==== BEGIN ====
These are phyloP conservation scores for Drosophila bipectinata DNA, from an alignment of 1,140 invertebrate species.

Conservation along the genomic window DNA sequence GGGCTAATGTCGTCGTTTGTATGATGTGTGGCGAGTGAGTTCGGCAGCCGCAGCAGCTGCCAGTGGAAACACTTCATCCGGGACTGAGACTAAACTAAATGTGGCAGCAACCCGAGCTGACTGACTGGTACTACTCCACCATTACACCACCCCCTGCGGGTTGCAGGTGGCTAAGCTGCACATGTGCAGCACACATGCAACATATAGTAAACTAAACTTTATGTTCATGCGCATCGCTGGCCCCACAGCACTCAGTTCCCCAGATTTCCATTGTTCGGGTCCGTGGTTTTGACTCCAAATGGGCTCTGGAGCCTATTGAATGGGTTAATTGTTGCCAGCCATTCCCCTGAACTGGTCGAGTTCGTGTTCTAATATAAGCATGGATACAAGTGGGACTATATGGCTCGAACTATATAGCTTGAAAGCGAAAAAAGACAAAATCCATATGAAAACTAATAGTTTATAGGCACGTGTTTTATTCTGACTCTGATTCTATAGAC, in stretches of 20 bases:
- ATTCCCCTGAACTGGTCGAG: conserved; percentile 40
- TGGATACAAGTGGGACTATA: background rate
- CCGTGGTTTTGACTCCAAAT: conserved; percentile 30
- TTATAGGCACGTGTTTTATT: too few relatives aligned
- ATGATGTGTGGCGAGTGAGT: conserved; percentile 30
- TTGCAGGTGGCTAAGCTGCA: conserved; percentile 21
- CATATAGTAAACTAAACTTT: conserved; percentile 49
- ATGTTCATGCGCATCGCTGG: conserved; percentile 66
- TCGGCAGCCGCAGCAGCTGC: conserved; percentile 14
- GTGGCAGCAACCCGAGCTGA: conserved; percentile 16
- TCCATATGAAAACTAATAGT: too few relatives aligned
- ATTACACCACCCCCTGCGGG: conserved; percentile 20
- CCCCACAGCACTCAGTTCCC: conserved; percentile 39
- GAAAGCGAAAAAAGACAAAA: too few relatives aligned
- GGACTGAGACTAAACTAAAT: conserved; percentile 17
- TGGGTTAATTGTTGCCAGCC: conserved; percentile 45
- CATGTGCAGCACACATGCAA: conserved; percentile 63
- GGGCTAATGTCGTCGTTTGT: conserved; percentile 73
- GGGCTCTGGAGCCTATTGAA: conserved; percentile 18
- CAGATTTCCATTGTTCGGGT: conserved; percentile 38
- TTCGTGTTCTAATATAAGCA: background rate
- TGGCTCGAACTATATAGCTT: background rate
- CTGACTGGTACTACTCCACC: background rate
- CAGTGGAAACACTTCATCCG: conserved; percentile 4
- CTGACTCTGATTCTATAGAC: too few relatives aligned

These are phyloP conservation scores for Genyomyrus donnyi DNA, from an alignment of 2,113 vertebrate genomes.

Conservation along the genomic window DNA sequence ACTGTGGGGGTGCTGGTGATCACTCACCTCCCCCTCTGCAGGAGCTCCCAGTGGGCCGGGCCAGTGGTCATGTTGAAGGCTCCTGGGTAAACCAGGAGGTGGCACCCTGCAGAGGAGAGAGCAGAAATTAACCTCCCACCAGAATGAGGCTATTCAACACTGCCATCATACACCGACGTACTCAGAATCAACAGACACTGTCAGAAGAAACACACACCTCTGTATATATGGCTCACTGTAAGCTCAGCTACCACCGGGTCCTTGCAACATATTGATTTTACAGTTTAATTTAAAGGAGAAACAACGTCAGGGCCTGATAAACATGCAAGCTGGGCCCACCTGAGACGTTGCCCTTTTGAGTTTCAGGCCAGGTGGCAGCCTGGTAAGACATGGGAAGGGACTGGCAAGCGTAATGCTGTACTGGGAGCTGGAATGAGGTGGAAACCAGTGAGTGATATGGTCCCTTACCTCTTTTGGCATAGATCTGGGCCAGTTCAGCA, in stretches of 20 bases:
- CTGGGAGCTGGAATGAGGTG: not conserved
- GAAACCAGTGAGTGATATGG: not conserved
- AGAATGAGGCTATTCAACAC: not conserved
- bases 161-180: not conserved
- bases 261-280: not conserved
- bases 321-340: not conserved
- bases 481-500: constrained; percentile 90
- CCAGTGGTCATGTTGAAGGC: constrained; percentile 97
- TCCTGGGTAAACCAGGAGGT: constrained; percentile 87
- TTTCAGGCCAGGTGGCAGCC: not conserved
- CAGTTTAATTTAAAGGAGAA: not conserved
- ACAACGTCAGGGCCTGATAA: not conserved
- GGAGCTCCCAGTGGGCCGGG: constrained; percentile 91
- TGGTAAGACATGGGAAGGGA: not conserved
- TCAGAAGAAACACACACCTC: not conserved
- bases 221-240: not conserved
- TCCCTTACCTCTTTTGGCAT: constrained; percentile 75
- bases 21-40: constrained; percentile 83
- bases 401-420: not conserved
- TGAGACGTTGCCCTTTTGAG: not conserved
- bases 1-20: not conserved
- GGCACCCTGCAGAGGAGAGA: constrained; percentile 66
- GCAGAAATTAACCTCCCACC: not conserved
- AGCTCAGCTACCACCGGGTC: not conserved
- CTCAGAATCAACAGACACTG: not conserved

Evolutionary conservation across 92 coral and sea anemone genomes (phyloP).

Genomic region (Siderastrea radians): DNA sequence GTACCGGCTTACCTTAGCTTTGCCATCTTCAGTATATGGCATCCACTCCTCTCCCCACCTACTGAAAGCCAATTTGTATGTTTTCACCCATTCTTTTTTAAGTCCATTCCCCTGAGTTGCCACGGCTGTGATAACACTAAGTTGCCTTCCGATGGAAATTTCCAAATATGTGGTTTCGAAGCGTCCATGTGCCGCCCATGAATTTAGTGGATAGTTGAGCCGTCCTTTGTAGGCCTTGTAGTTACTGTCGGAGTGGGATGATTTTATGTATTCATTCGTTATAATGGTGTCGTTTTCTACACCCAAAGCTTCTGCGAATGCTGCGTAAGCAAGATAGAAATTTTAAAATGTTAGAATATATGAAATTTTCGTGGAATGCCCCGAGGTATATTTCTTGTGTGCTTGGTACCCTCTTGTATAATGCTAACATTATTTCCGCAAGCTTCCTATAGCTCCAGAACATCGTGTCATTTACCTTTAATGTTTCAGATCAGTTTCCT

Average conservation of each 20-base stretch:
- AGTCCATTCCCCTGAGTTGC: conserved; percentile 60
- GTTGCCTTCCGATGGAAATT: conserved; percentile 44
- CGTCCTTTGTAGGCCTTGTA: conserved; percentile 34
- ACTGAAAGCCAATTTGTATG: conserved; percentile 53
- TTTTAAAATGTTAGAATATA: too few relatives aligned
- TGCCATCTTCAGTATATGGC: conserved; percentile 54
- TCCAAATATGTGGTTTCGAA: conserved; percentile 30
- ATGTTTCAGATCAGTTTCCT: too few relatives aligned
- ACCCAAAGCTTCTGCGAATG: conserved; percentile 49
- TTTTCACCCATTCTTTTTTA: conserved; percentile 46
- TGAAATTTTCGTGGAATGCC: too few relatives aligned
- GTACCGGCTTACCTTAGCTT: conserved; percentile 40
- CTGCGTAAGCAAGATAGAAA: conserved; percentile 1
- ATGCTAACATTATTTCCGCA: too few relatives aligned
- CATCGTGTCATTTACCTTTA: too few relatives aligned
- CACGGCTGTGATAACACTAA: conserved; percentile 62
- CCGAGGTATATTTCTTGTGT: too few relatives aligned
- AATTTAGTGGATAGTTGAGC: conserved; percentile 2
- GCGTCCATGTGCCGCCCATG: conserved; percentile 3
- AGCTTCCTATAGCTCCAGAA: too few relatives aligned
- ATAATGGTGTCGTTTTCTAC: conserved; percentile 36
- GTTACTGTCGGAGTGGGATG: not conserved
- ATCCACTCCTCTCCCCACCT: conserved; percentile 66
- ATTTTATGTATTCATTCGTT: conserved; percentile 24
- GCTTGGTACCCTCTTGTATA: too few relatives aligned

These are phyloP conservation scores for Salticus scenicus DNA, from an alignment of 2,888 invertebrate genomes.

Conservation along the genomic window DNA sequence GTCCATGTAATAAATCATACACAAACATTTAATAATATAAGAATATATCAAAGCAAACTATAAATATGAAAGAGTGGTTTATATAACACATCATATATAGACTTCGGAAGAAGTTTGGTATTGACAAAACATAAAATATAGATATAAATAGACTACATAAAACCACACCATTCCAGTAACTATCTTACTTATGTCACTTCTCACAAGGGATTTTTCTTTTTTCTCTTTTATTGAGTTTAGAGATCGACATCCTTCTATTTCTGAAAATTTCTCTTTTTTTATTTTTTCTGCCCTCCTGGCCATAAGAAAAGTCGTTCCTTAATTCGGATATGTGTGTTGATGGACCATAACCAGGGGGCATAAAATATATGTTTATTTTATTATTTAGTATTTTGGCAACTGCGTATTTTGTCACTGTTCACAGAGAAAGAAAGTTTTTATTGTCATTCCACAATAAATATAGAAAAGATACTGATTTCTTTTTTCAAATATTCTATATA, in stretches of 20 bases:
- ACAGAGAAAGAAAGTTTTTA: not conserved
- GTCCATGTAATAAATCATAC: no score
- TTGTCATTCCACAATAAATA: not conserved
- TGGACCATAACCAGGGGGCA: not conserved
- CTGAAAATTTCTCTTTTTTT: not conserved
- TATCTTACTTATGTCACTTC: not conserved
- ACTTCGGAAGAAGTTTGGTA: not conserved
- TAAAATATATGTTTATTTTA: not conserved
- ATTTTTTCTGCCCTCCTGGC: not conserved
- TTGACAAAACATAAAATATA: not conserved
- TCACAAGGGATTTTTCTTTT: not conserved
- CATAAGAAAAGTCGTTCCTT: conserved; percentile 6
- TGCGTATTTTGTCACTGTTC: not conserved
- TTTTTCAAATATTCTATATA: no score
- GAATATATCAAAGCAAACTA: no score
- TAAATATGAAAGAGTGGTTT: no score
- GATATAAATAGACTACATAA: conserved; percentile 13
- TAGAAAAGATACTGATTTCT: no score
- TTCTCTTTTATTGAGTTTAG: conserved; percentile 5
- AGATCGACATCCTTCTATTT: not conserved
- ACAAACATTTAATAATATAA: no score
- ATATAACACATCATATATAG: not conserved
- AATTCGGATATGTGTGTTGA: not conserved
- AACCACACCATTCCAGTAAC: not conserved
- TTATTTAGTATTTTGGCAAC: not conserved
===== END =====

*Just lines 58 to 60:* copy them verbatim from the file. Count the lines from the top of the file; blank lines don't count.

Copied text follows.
- AGTCCATTCCCCTGAGTTGC: conserved; percentile 60
- GTTGCCTTCCGATGGAAATT: conserved; percentile 44
- CGTCCTTTGTAGGCCTTGTA: conserved; percentile 34